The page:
Akin Gump Strauss Hauer & Feld LLP

Beginning on February 13, 2021, something unprecedented happened in the state of Texas—a winter storm caused temperatures to dip well-below freezing.  This event, dubbed the “Black Swan Winter Event,” caused Texas to experience a catastrophic energy crisis.  As demand for energy soared, supply plummeted as power plants tripped offline and natural gas supply lines froze.  The storm raged on, and on February 16, the Public Utility Commission of Texas (“PUCT”), which oversees the Electric Reliability Council of Texas, Inc. (“ERCOT”), issued a directive to ERCOT (an independent system operator that serves as a clearinghouse for market transactions between electricity buyers and sellers throughout the majority of Texas) instructing it to raise prices to $9,000 per MWh.  The previous three months’ average was between $21 and $29 per MWh.

In connection with the Black Swan Winter Event, ERCOT billed Brazos Electric Power Cooperative, Inc. (“Brazos”), Texas’s largest and oldest generation and transmission electric cooperative, more than $2.1 billion for a seven-day period.  By comparison, in 2020, Brazos’ total power costs to its cooperative members was about $774 million.  The $2.1 billion came due during the week of February 22.  Unsurprisingly, this was a bill Brazos could not pay, and on March 1, Brazos commenced a chapter 11 bankruptcy case in the U.S. Bankruptcy Court for the Southern District of Texas.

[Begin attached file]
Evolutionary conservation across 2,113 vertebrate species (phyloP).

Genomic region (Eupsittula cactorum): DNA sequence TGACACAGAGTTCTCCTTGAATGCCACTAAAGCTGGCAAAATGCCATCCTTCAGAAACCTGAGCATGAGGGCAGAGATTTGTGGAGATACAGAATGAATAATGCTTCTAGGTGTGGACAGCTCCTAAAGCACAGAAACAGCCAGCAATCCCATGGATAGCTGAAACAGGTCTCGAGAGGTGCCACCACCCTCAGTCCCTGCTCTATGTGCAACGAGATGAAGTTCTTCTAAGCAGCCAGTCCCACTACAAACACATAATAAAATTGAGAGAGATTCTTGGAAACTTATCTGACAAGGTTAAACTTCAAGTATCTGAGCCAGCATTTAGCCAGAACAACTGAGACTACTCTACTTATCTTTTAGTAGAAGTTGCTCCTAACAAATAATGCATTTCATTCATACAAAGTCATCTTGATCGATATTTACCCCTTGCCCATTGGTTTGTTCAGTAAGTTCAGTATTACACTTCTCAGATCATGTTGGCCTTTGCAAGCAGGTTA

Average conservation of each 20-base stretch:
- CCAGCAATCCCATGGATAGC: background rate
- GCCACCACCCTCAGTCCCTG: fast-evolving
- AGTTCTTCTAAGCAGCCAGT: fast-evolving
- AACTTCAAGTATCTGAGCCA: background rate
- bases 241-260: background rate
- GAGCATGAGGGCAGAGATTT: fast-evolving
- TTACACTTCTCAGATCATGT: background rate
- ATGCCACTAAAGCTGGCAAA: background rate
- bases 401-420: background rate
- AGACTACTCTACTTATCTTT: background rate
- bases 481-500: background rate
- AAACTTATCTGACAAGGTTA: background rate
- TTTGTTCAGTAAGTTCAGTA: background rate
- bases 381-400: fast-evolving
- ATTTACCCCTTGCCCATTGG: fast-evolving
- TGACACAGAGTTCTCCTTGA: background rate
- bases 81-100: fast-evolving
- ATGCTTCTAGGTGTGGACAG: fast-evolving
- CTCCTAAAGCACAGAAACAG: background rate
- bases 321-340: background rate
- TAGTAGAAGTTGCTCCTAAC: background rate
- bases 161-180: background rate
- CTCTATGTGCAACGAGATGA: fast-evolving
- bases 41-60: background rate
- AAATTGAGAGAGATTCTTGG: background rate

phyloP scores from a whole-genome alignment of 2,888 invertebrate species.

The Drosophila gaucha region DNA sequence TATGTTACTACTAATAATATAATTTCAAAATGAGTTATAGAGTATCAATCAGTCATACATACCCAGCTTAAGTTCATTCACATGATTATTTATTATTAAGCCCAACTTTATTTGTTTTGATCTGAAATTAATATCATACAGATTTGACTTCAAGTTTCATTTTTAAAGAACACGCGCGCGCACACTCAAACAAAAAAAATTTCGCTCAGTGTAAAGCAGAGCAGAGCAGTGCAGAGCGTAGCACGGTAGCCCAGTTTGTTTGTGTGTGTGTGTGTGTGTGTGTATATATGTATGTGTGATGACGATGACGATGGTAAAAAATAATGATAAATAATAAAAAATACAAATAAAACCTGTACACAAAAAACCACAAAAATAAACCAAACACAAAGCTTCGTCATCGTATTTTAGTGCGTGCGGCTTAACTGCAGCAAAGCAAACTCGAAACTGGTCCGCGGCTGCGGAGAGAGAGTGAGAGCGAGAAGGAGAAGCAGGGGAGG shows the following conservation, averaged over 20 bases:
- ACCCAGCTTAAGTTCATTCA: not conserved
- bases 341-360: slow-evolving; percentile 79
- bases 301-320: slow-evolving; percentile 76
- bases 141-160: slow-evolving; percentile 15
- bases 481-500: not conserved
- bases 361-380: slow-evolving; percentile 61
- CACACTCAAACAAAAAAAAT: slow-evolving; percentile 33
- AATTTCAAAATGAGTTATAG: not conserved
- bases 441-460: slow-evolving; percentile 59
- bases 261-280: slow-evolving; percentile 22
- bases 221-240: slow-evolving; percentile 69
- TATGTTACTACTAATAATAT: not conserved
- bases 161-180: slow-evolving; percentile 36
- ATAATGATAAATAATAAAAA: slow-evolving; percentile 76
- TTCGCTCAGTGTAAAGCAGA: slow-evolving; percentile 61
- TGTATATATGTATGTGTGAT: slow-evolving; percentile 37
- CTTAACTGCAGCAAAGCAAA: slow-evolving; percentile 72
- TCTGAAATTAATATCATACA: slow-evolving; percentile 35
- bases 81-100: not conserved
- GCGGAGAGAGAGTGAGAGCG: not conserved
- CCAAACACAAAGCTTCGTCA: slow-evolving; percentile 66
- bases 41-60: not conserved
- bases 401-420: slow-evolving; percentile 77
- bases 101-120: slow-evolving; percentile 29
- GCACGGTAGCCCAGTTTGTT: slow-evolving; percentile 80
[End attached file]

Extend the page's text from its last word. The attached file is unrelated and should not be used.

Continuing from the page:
Throughout Brazos’ four months in bankruptcy, the key players have expressed a commitment to the Debtor’s reorganization and exit from bankruptcy by way of a chapter 11 plan.  At the same time, the Texas legislature, governor and others have made various proclamations on the winter storm and also passed related legislation.  It is with this background and within this context that, on June 28, 2021, Brazos filed a motion seeking fairly standard relief—an extension of the period during which only it can file a plan of reorganization.  In the motion, Brazos described the recently passed legislation as appearing to “compound the complexities of the Debtor’s case, raising potential hurdles to the Debtor’s ability to continue as a market participant in the ERCOT power region and complicating the Debtor’s restructuring strategy and ongoing plan negotiations.”